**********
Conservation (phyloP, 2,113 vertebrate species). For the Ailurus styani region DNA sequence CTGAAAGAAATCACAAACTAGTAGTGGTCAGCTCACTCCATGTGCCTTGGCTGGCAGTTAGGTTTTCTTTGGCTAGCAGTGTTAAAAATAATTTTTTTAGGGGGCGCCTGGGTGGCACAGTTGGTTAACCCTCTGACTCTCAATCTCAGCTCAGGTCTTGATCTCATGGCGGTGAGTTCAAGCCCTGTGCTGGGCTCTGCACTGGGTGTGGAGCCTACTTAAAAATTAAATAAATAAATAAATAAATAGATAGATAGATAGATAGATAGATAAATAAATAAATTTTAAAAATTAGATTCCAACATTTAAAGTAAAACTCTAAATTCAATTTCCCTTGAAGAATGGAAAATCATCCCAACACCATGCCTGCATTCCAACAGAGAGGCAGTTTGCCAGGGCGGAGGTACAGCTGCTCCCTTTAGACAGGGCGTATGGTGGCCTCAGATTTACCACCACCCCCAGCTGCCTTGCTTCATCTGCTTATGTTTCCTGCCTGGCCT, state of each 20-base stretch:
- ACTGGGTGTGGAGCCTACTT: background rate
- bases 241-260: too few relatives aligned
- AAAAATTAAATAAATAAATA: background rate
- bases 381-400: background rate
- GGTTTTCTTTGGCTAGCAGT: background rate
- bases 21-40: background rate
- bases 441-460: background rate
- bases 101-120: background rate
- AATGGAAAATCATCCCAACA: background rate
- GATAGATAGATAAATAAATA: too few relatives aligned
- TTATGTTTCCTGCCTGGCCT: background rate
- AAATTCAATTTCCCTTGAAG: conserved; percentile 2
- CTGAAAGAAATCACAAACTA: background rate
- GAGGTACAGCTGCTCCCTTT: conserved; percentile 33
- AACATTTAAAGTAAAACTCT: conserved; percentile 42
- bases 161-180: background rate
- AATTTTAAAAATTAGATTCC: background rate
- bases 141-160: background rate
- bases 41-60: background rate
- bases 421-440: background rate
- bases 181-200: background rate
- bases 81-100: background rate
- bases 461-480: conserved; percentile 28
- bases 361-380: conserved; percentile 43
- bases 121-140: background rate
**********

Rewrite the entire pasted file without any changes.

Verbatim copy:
Conservation (phyloP, 2,113 vertebrate species). For the Ailurus styani region DNA sequence CTGAAAGAAATCACAAACTAGTAGTGGTCAGCTCACTCCATGTGCCTTGGCTGGCAGTTAGGTTTTCTTTGGCTAGCAGTGTTAAAAATAATTTTTTTAGGGGGCGCCTGGGTGGCACAGTTGGTTAACCCTCTGACTCTCAATCTCAGCTCAGGTCTTGATCTCATGGCGGTGAGTTCAAGCCCTGTGCTGGGCTCTGCACTGGGTGTGGAGCCTACTTAAAAATTAAATAAATAAATAAATAAATAGATAGATAGATAGATAGATAGATAAATAAATAAATTTTAAAAATTAGATTCCAACATTTAAAGTAAAACTCTAAATTCAATTTCCCTTGAAGAATGGAAAATCATCCCAACACCATGCCTGCATTCCAACAGAGAGGCAGTTTGCCAGGGCGGAGGTACAGCTGCTCCCTTTAGACAGGGCGTATGGTGGCCTCAGATTTACCACCACCCCCAGCTGCCTTGCTTCATCTGCTTATGTTTCCTGCCTGGCCT, state of each 20-base stretch:
- ACTGGGTGTGGAGCCTACTT: background rate
- bases 241-260: too few relatives aligned
- AAAAATTAAATAAATAAATA: background rate
- bases 381-400: background rate
- GGTTTTCTTTGGCTAGCAGT: background rate
- bases 21-40: background rate
- bases 441-460: background rate
- bases 101-120: background rate
- AATGGAAAATCATCCCAACA: background rate
- GATAGATAGATAAATAAATA: too few relatives aligned
- TTATGTTTCCTGCCTGGCCT: background rate
- AAATTCAATTTCCCTTGAAG: conserved; percentile 2
- CTGAAAGAAATCACAAACTA: background rate
- GAGGTACAGCTGCTCCCTTT: conserved; percentile 33
- AACATTTAAAGTAAAACTCT: conserved; percentile 42
- bases 161-180: background rate
- AATTTTAAAAATTAGATTCC: background rate
- bases 141-160: background rate
- bases 41-60: background rate
- bases 421-440: background rate
- bases 181-200: background rate
- bases 81-100: background rate
- bases 461-480: conserved; percentile 28
- bases 361-380: conserved; percentile 43
- bases 121-140: background rate